ABC's of growth, gap in test scores

Schools: Increased enrollment and an achievement disparity for low-income and minority students challenge Harford County educators.

October 27, 2002|By Linda Linley | Linda Linley,SUN STAFF

With more than 40,000 students enrolled in its public schools, Harford County has one of the fastest-growing school systems in the state, the result of a boom in residential development during the past decade.

The boom has been accompanied by growing pains for schools, which are struggling to maintain enough classroom space to accommodate the 44 percent increase in enrollment in the past 13 years.

Public school enrollment was increasing by 1,000 to 1,400 students a year during the 1990s, a time when housing developments were springing up along the Interstate 95 corridor and elsewhere in the county, said Donald R. Morrison, the school system's director of information.

The increase has dropped to about 400 new students each year, he said, but the growth that has occurred has forced the district to build eight schools - seven elementary and one middle.

Even with new construction, crowded classrooms at some schools, including Southampton Middle and Bel Air High, prompted the school board last year to implement the county's first large-scale redistricting plan. About 600 students were reassigned to different schools this year.

"There's very little room in any of the county schools," Morrison said. "There is some additional classroom space in the Havre de Grace area, but it's not practical to bus students to the northeastern part of the county."

Harford County Executive James M. Harkins announced plans this year for a middle/high school complex in the Bel Air area at a cost of $35 million to $40 million. No construction date has been set. The school board also has proposed spending about $25 million to renovate and upgrade older schools.

Morrison said the board will be looking closely at enrollment figures every year to see if more changes will have to be made. He said the school board would redistrict again, if necessary.

During the 1990s, the state and county spent more than $98 million on school construction to meet enrollment needs. But growth continues.

"Development has slowed, but we don't see it declining," he said. "It's a very desirable county to live in, and people are moving here for the quality of life."

The school system ranks fourth of the state's 24 systems in performance tests. Still, it is working to close the achievement gap on these tests between low-income minority students and white students, Morrison said. About 15 percent of county students receive free or reduced lunches at school.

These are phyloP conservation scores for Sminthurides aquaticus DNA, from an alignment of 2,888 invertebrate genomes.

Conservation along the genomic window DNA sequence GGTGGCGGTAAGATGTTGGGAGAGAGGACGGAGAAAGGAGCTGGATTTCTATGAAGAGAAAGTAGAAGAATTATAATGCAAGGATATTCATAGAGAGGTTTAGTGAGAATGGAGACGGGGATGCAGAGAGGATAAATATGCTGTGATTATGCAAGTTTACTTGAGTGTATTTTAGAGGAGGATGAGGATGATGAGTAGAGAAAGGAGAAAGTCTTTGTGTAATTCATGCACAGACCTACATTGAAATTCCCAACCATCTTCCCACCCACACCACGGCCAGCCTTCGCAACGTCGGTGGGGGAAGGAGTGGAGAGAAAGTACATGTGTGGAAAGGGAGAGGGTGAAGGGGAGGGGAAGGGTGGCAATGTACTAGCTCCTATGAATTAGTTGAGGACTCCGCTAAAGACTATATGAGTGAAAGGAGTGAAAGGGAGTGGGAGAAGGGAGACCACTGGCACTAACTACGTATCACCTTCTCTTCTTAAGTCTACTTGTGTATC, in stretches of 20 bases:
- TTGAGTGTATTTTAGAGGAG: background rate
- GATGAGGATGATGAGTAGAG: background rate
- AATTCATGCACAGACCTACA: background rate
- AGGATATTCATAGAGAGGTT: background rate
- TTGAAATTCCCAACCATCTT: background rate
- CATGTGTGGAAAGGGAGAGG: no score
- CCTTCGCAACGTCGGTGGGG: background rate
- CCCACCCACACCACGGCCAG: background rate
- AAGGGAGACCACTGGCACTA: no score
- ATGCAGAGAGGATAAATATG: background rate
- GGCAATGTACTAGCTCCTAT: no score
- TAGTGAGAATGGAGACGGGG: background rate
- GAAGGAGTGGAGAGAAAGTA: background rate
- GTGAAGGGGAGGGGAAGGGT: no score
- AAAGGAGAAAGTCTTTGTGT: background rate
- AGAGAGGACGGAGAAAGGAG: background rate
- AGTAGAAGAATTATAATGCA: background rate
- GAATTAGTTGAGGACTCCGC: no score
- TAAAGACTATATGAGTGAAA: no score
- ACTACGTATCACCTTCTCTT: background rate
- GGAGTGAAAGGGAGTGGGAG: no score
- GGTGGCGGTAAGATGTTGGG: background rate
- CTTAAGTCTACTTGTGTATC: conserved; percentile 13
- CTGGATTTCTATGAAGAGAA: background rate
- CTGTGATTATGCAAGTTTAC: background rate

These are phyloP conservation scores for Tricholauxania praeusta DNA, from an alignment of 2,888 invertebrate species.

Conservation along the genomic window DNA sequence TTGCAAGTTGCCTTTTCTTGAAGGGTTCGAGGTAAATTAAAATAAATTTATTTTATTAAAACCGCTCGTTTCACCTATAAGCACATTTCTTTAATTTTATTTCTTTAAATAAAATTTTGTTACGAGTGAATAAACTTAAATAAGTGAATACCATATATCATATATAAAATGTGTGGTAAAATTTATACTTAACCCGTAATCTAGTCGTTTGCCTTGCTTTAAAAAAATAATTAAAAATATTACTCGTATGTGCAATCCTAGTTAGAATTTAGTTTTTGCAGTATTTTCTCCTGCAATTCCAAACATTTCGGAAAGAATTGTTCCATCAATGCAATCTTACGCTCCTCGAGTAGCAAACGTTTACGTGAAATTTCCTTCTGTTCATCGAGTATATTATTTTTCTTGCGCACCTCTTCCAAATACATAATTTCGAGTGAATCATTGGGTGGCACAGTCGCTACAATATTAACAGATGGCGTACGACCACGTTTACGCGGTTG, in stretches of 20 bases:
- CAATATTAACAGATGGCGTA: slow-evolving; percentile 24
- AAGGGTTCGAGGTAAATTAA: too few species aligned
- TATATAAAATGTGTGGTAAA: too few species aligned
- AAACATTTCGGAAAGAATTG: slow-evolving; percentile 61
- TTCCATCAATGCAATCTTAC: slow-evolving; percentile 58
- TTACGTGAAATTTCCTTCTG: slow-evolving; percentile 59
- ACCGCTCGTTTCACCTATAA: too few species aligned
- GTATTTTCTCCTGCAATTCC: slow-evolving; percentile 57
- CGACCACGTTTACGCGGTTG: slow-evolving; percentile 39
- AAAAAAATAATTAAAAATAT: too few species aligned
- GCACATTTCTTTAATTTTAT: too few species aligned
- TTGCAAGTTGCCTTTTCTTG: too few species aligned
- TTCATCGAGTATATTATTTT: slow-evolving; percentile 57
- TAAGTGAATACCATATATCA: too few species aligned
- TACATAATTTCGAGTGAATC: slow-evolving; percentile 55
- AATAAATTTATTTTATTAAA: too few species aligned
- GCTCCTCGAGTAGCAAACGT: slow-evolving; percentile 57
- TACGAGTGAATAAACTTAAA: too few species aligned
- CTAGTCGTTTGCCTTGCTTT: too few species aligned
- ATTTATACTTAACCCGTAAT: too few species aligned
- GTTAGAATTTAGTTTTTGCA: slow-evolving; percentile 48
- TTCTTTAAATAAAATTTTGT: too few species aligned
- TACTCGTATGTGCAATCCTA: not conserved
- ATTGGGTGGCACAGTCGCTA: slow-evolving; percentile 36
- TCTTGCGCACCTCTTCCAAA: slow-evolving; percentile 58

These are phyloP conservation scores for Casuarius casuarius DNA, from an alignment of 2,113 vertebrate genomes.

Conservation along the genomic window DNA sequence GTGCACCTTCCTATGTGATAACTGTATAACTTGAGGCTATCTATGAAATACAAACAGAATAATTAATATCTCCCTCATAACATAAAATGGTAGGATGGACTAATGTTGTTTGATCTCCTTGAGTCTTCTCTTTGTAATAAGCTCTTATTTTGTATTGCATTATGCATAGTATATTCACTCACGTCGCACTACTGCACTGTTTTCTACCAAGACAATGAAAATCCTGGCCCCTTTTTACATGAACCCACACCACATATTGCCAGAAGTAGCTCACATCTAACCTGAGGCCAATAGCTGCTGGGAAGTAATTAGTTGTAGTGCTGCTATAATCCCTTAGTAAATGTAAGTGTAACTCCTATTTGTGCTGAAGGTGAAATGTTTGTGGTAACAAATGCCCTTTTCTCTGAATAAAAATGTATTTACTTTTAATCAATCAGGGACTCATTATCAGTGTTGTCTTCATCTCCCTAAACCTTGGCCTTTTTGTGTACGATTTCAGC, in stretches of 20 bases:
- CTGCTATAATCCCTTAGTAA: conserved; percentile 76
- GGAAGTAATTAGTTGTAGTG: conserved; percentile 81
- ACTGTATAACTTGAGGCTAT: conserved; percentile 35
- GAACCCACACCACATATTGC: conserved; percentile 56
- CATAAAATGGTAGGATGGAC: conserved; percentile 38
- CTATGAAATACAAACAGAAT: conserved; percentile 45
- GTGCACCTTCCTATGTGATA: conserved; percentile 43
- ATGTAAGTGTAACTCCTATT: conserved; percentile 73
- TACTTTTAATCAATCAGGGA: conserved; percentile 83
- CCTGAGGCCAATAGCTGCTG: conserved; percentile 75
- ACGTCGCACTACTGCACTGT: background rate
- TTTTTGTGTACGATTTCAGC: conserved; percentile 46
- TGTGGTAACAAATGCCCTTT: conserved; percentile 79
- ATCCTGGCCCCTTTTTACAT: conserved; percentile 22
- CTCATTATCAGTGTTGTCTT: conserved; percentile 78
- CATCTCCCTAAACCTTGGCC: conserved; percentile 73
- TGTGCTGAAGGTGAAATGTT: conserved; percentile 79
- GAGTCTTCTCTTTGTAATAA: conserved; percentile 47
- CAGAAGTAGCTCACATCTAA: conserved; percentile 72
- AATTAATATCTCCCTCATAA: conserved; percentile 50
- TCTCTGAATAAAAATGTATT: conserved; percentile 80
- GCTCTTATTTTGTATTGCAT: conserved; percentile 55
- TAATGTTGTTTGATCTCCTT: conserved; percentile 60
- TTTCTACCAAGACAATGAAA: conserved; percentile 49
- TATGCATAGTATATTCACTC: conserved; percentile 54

"Some of the students come to school with a deficit because their parents are not economically able or experienced enough to help their children," he said.

The dividing line is U.S. 40, from Havre de Grace to Joppatowne, he said. East of the highway is more subsidized housing, and average family incomes are lower. The school population also is more diverse and transient, with a large percentage of students from military families with connections to Aberdeen Proving Ground.

Maryland School Performance Assessment Program results from 1999 show that African-American students in Harford trailed others in the third, fifth and eighth grades in the six test areas: reading, writing, language usage, mathematics, science and social studies.

The achievement gap also appears in upper grades.

At Bel Air High School last year, 91 percent of the 1,500 students were white; 3.5 percent African-American; 3.3 percent Asian; 1.1 percent Hispanic; and less than 1 percent American Indian. More than 97 percent of students who took the state competency tests in reading, math and writing had passed them by the end of the 11th grade.

The same year at Edgewood High School, with an enrollment of 1,100, 62 percent of students were white; 31 percent African-American; 4 percent Hispanic; 2.5 percent Asian; and less than 1 percent American Indian. Slightly more than 92 percent of students passed the competency tests by the end of 11th grade.

All Maryland students must pass the three competency tests to receive a high school diploma.

Among seniors at Bel Air High last year, 46 percent said they were planning to attend a four-year college. The figure at Edgewood was 27 percent. Bel Air High offers courses for all ability levels, including an inclusion program, honors program and Advanced Placement courses. Edgewood High, with a large percentage of students from military families, offers college preparatory and career-oriented courses. One program designed to help close the achievement gap is Study Circles, in which the school system will solicit suggestions from the public to improve the scores of all county students.

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